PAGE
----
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Rou Reynolds On Reading & Leeds Festival: “[It] Nails The Beating Heart Of The British Music Scene”

Jack Rogers
Jack Rogers 14 August 2019 at 17.05

Four sets in a weekend? Two per day? No big deal for Enter Shikari.

In case you missed the big news, Enter Shikari have a very busy weekend at Reading & Leeds Festival next weekend. Busier than any other band on the line-up - because they're set to play an unprecedented four sets across the weekend. That's two full sets, each day. 

Because that's just an incredibly outrageous notion (which we can't wait to see), Rock Sound caught up with frontman Rou Reynolds about what they have planned for their monumental amount of sets, and touched base on their brand new single 'Stop The Clocks'.

How did the idea for you to play four sets across the weekend first come to fruition?
Says Rou: “Well a few plans were being made more separately at first. Daniel P Carter called me up and asked if we wanted to do his night on The Pit stage, so that was pretty exciting. I was then chatting to our agent who was already fighting for us to get a slot on the main stage - a normal set rather than a smaller sweatier thing - so we were pretty excited about both, and that’s when we asked ‘is there anywhere that we can do both?’. We basically thought that if we play nice and early on the main stage, we could get everything packed down to move over and get everything set up for a headline slot on The Pit. We’re very lucky that our crew are amazing dudes, and we’ve known them for so long that they were like ‘oh you fucking bastards, but alright then’. It’ll be a hard weekend of work, but they were just as up for it as us. So from that point it was just ‘let’s do it’.”

It’s always a case with Shikari that even when the most basic of foundations are in place, you try and build it up as quickly as you can just to see what will happen.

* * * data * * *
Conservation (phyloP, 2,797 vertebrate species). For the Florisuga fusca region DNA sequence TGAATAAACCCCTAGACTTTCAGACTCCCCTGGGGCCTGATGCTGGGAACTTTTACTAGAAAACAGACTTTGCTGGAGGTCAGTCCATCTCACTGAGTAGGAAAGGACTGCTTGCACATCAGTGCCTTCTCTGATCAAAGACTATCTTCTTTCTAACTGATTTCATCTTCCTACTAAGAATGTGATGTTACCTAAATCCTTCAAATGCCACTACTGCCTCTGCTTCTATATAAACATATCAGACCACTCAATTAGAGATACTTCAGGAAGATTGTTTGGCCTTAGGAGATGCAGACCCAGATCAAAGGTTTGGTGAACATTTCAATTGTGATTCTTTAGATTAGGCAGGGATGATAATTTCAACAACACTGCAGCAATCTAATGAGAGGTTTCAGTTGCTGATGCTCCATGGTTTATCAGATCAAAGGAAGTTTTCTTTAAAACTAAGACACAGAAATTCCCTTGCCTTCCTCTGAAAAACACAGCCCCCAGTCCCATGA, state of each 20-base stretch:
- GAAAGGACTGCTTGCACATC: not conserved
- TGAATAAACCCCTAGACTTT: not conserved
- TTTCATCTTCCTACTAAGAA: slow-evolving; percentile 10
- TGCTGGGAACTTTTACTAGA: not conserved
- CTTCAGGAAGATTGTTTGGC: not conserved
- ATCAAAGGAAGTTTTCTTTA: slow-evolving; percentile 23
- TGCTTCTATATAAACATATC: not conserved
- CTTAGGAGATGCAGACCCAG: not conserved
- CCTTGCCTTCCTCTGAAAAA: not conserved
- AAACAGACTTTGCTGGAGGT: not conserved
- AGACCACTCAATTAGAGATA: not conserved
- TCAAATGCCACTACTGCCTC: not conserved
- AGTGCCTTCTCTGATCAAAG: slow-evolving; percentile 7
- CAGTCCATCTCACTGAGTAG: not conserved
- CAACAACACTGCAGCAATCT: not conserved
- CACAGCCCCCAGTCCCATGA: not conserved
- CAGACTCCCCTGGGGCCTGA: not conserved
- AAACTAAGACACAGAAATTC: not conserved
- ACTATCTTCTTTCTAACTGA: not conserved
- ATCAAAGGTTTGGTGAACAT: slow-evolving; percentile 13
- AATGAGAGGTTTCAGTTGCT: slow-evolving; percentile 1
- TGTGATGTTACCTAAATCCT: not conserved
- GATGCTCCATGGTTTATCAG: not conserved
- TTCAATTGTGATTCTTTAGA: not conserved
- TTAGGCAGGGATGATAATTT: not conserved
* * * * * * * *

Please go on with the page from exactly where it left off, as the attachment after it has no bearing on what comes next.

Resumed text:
"Yeah, very much. The most we have ever done was three sets in a day -that was at SXSW. Two of them were more industry showcases, so they were only 25 minute sets. I can remember by the end of the day my voice was pretty ragged, so I know I’m going to have to take it pretty seriously. I’m probably not going to drink at all until after the last set at Reading, where I’ll just have a massive blow out. I’ll just be looking after myself, and making sure I can perform at my best at every show that we do."

What do you feel makes Reading & Leeds such a special festival? What makes it such an institution?
"I think it’s the festival that nails the beating heart of the British music scene - I don’t mean that just with British artists, but just the atmosphere of music lovers in this country. It’s just the epitome of the music festival. It does it so well within how varied the line-ups are. There’s certainly always been an alternative side to it, but it has also managed to bridge all sorts of genres. It makes for such a wonderful experience as a punter - you can discover so many of your new favourite acts there, like I have done over the years. It rides the wave so well. Even though we haven’t played it for six years, I’ve still been every time and I’m almost jealous of walking around and seeing people have their first or second festival experience. Discovering that community vibe and having the best weekend of their lives is amazing to see."

How do you feel each of the sets you are playing are going to differ, and how do you go about crafting the right set list for each environment?